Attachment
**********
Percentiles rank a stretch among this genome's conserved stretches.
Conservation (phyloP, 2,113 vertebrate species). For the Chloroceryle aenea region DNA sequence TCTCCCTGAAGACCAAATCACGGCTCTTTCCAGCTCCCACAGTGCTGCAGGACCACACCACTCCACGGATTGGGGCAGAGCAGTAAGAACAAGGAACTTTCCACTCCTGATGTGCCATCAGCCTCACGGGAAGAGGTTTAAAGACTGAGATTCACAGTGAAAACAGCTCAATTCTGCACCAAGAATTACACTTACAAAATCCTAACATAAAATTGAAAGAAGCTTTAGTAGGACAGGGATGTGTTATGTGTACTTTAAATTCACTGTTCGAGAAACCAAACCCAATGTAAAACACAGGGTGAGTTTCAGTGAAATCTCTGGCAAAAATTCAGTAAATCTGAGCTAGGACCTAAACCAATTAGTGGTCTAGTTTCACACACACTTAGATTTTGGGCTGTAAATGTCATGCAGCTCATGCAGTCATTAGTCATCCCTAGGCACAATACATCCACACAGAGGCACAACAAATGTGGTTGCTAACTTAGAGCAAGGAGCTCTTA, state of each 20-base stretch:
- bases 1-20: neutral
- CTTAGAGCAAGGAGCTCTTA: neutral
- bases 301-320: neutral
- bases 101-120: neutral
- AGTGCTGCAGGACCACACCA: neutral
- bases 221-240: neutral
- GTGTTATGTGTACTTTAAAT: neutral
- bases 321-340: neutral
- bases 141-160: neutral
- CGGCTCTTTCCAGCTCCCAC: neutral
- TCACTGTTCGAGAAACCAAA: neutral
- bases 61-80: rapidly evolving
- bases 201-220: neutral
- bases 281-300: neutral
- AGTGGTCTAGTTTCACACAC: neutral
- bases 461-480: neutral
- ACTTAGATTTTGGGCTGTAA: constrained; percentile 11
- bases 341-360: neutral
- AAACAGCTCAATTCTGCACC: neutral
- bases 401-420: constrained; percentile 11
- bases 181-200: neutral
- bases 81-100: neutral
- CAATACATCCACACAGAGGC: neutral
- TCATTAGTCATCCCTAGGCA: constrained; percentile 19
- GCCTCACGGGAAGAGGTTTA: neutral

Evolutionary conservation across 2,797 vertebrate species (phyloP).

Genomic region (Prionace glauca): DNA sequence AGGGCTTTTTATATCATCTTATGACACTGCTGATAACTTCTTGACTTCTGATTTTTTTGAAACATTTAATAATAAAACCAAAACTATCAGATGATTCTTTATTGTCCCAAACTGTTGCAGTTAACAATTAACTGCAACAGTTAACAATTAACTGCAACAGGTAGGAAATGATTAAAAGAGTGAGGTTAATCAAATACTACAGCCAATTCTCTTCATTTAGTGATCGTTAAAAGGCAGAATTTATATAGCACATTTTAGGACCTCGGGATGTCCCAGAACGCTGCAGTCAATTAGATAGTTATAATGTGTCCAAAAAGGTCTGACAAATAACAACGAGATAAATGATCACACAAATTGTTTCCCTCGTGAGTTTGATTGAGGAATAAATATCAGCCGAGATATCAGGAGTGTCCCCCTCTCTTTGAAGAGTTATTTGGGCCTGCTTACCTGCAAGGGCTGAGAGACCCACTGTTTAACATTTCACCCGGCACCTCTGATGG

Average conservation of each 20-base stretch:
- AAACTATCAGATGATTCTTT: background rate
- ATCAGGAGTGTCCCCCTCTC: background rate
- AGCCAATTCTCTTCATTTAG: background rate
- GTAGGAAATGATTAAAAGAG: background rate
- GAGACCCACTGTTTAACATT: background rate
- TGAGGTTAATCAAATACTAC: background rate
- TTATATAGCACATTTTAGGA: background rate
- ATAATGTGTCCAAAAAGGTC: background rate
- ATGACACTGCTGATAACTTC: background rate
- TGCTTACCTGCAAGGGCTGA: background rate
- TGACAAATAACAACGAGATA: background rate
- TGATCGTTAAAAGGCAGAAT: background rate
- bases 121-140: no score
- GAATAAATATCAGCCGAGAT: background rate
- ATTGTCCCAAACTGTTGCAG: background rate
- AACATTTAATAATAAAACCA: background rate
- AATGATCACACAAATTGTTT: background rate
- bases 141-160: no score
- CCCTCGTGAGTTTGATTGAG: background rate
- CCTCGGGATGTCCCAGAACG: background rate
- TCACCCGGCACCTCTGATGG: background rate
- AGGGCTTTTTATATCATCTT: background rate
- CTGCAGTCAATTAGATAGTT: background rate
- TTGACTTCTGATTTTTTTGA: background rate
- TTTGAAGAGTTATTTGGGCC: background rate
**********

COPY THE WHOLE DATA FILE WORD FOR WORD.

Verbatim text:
Percentiles rank a stretch among this genome's conserved stretches.
Conservation (phyloP, 2,113 vertebrate species). For the Chloroceryle aenea region DNA sequence TCTCCCTGAAGACCAAATCACGGCTCTTTCCAGCTCCCACAGTGCTGCAGGACCACACCACTCCACGGATTGGGGCAGAGCAGTAAGAACAAGGAACTTTCCACTCCTGATGTGCCATCAGCCTCACGGGAAGAGGTTTAAAGACTGAGATTCACAGTGAAAACAGCTCAATTCTGCACCAAGAATTACACTTACAAAATCCTAACATAAAATTGAAAGAAGCTTTAGTAGGACAGGGATGTGTTATGTGTACTTTAAATTCACTGTTCGAGAAACCAAACCCAATGTAAAACACAGGGTGAGTTTCAGTGAAATCTCTGGCAAAAATTCAGTAAATCTGAGCTAGGACCTAAACCAATTAGTGGTCTAGTTTCACACACACTTAGATTTTGGGCTGTAAATGTCATGCAGCTCATGCAGTCATTAGTCATCCCTAGGCACAATACATCCACACAGAGGCACAACAAATGTGGTTGCTAACTTAGAGCAAGGAGCTCTTA, state of each 20-base stretch:
- bases 1-20: neutral
- CTTAGAGCAAGGAGCTCTTA: neutral
- bases 301-320: neutral
- bases 101-120: neutral
- AGTGCTGCAGGACCACACCA: neutral
- bases 221-240: neutral
- GTGTTATGTGTACTTTAAAT: neutral
- bases 321-340: neutral
- bases 141-160: neutral
- CGGCTCTTTCCAGCTCCCAC: neutral
- TCACTGTTCGAGAAACCAAA: neutral
- bases 61-80: rapidly evolving
- bases 201-220: neutral
- bases 281-300: neutral
- AGTGGTCTAGTTTCACACAC: neutral
- bases 461-480: neutral
- ACTTAGATTTTGGGCTGTAA: constrained; percentile 11
- bases 341-360: neutral
- AAACAGCTCAATTCTGCACC: neutral
- bases 401-420: constrained; percentile 11
- bases 181-200: neutral
- bases 81-100: neutral
- CAATACATCCACACAGAGGC: neutral
- TCATTAGTCATCCCTAGGCA: constrained; percentile 19
- GCCTCACGGGAAGAGGTTTA: neutral

Evolutionary conservation across 2,797 vertebrate species (phyloP).

Genomic region (Prionace glauca): DNA sequence AGGGCTTTTTATATCATCTTATGACACTGCTGATAACTTCTTGACTTCTGATTTTTTTGAAACATTTAATAATAAAACCAAAACTATCAGATGATTCTTTATTGTCCCAAACTGTTGCAGTTAACAATTAACTGCAACAGTTAACAATTAACTGCAACAGGTAGGAAATGATTAAAAGAGTGAGGTTAATCAAATACTACAGCCAATTCTCTTCATTTAGTGATCGTTAAAAGGCAGAATTTATATAGCACATTTTAGGACCTCGGGATGTCCCAGAACGCTGCAGTCAATTAGATAGTTATAATGTGTCCAAAAAGGTCTGACAAATAACAACGAGATAAATGATCACACAAATTGTTTCCCTCGTGAGTTTGATTGAGGAATAAATATCAGCCGAGATATCAGGAGTGTCCCCCTCTCTTTGAAGAGTTATTTGGGCCTGCTTACCTGCAAGGGCTGAGAGACCCACTGTTTAACATTTCACCCGGCACCTCTGATGG

Average conservation of each 20-base stretch:
- AAACTATCAGATGATTCTTT: background rate
- ATCAGGAGTGTCCCCCTCTC: background rate
- AGCCAATTCTCTTCATTTAG: background rate
- GTAGGAAATGATTAAAAGAG: background rate
- GAGACCCACTGTTTAACATT: background rate
- TGAGGTTAATCAAATACTAC: background rate
- TTATATAGCACATTTTAGGA: background rate
- ATAATGTGTCCAAAAAGGTC: background rate
- ATGACACTGCTGATAACTTC: background rate
- TGCTTACCTGCAAGGGCTGA: background rate
- TGACAAATAACAACGAGATA: background rate
- TGATCGTTAAAAGGCAGAAT: background rate
- bases 121-140: no score
- GAATAAATATCAGCCGAGAT: background rate
- ATTGTCCCAAACTGTTGCAG: background rate
- AACATTTAATAATAAAACCA: background rate
- AATGATCACACAAATTGTTT: background rate
- bases 141-160: no score
- CCCTCGTGAGTTTGATTGAG: background rate
- CCTCGGGATGTCCCAGAACG: background rate
- TCACCCGGCACCTCTGATGG: background rate
- AGGGCTTTTTATATCATCTT: background rate
- CTGCAGTCAATTAGATAGTT: background rate
- TTGACTTCTGATTTTTTTGA: background rate
- TTTGAAGAGTTATTTGGGCC: background rate